To celebrate Human Rights Day 2018, we share a prayer issued by Roma De Robertis, Sisters of Charity of the Immaculate Conception. Especially this year, Dec. 10 brings the 70th anniversary of the Universal Declaration of Human Rights. This important document was drafted by John Peters Humphrey, late of Hampton, New Brunswick. He was an international human rights lawyer who worked for the first human rights division at the U.N.
Praise to You, faithful God of life and freedom.
Giving thanks, we celebrate your deep desire for
equality and dignity amid diversity.
Guide us to hear — as one —
cries of those made poor
and cries of Earth.
Together with peoples of every place and nation,
we honour the 70th anniversary of the
Universal Declaration of Human Rights —
upholding the common good . . .
unfolding still in modern history.
We offer thanks, too, for the church’s
human rights tradition, evolving through centuries;
expressed anew by Pope St. John XXIII;
animated by many giving their lives for
your unquenchable justice.
Lamenting violence, indifference and greed,
we pray for and advocate with
those whose rights are ignored, violated, denied . . .
those displaced, abused, trafficked . . .
the United Nations; non-governmental organizations
and all committed in peace to human rights
within the fullness of your vast creation.
Send us your energizing Spirit
to speak truth and be light in darkness.
With trust and hope, we pray in the name of Jesus
who stood with those oppressed,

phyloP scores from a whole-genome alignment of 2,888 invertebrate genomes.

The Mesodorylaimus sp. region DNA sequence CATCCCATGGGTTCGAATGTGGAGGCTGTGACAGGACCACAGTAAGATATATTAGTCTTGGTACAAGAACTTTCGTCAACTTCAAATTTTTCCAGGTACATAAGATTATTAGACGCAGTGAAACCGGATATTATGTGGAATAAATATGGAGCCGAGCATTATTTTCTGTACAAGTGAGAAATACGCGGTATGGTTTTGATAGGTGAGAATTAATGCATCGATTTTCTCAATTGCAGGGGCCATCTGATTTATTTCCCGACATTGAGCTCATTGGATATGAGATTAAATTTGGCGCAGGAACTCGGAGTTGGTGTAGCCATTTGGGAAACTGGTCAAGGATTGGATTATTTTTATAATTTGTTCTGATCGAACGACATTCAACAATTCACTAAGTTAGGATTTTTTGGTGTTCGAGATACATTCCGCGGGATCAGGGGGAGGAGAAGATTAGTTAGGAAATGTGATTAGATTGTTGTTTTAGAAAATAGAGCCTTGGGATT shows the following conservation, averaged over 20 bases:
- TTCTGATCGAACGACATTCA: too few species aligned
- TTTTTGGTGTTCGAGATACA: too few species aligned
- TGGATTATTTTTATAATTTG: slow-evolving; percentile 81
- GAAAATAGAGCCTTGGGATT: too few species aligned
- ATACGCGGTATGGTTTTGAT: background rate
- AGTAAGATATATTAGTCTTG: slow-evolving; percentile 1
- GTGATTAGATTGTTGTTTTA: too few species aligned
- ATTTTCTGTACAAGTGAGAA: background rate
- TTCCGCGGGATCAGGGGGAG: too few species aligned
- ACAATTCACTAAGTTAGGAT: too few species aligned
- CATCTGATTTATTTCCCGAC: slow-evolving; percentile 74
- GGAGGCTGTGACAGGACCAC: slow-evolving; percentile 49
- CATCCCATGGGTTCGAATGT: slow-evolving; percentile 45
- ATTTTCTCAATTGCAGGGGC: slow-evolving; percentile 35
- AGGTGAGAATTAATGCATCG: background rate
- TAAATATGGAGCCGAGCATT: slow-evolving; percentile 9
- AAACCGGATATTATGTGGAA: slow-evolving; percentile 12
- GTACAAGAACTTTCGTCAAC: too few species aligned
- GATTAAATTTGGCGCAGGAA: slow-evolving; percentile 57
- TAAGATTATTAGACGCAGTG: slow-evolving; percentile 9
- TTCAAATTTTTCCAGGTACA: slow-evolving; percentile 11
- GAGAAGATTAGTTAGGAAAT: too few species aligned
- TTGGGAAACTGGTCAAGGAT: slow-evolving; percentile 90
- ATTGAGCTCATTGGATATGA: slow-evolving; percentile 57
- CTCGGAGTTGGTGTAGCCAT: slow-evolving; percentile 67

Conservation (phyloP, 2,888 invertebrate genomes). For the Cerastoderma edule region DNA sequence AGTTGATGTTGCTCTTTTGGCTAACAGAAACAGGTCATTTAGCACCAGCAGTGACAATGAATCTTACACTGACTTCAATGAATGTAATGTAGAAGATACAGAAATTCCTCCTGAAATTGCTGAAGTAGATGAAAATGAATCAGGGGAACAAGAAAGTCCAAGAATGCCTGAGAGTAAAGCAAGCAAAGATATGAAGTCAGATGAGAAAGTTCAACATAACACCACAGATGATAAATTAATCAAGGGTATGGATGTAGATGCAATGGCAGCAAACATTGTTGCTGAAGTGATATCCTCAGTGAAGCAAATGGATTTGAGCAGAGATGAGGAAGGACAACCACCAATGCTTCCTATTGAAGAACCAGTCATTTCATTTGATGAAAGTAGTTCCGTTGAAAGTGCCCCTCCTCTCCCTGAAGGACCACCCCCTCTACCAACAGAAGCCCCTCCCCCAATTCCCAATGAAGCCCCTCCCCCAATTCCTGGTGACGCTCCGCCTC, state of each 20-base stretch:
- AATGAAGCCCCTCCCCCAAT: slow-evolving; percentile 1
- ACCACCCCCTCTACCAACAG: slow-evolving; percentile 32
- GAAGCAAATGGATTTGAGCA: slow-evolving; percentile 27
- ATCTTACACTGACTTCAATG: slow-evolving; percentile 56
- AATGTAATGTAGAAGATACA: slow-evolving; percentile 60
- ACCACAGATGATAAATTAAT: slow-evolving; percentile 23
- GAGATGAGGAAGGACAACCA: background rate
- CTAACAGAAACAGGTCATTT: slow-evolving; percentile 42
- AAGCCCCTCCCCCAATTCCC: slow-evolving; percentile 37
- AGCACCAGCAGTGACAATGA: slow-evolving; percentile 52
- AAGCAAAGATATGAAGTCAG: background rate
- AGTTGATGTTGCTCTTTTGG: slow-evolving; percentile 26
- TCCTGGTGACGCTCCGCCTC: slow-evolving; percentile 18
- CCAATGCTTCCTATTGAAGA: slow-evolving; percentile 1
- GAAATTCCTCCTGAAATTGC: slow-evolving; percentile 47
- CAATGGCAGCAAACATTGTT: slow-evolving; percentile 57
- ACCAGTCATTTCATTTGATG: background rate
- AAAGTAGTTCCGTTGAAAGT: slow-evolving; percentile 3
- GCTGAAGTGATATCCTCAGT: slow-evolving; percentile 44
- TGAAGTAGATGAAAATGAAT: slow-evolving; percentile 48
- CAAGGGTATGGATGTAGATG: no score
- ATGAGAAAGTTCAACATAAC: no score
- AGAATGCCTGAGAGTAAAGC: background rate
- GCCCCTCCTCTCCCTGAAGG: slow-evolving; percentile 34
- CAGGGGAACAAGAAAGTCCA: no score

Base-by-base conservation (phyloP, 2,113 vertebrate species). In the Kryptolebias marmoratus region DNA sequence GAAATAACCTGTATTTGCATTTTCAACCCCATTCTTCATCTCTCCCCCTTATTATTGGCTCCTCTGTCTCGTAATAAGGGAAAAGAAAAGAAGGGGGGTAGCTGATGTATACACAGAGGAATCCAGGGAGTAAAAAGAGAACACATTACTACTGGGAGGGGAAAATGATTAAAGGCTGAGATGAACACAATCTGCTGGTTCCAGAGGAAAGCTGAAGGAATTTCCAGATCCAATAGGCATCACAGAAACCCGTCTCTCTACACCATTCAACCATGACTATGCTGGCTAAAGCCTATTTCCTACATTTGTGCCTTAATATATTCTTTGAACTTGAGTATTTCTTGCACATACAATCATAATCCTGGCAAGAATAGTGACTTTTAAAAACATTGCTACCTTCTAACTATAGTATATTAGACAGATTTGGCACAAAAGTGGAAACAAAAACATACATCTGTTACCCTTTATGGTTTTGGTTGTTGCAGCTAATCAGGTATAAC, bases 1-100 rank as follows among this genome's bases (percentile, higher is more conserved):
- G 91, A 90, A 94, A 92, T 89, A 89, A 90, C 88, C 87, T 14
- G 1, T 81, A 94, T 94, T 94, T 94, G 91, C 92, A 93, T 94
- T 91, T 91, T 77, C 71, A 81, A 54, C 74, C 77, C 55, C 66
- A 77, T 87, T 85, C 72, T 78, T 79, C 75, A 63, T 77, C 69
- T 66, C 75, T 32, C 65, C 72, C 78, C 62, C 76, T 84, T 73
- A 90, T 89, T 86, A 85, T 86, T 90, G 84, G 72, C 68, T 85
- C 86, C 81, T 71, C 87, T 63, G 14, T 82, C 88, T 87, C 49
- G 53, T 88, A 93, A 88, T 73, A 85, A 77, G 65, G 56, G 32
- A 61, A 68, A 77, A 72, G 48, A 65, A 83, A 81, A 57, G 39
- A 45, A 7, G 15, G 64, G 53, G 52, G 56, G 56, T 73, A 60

bringing Good News in his time, for all ages. Amen.
Roma De Robertis, SCIC ~ 2018
About Human Rights Day
Human Rights Day is observed every year on 10 December – the day the United Nations General Assembly adopted, in 1948, the Universal Declaration of Human Rights. This year, Human Rights Day marks the 70th anniversary of the Universal Declaration of Human Rights, a milestone document that proclaimed the inalienable rights which everyone is inherently entitled to as a human being — regardless of race, colour, religion, sex, language, political or other opinion, national or social origin, property, birth or other status. It is the most translated document in the world, available in more than 500 languages.
Drafted by representatives of diverse legal and cultural backgrounds from all regions of the world, the Declaration sets out universal values and a common standard of achievement for all peoples and all nations. It establishes the equal dignity and worth of every person. Thanks to the Declaration, and States’ commitments to its principles, the dignity of millions has been uplifted and the foundation for a more just world has been laid. While its promise is yet to be fully realized, the very fact that it has stood the test of time is testament to the enduring universality of its perennial values of equality, justice and human dignity.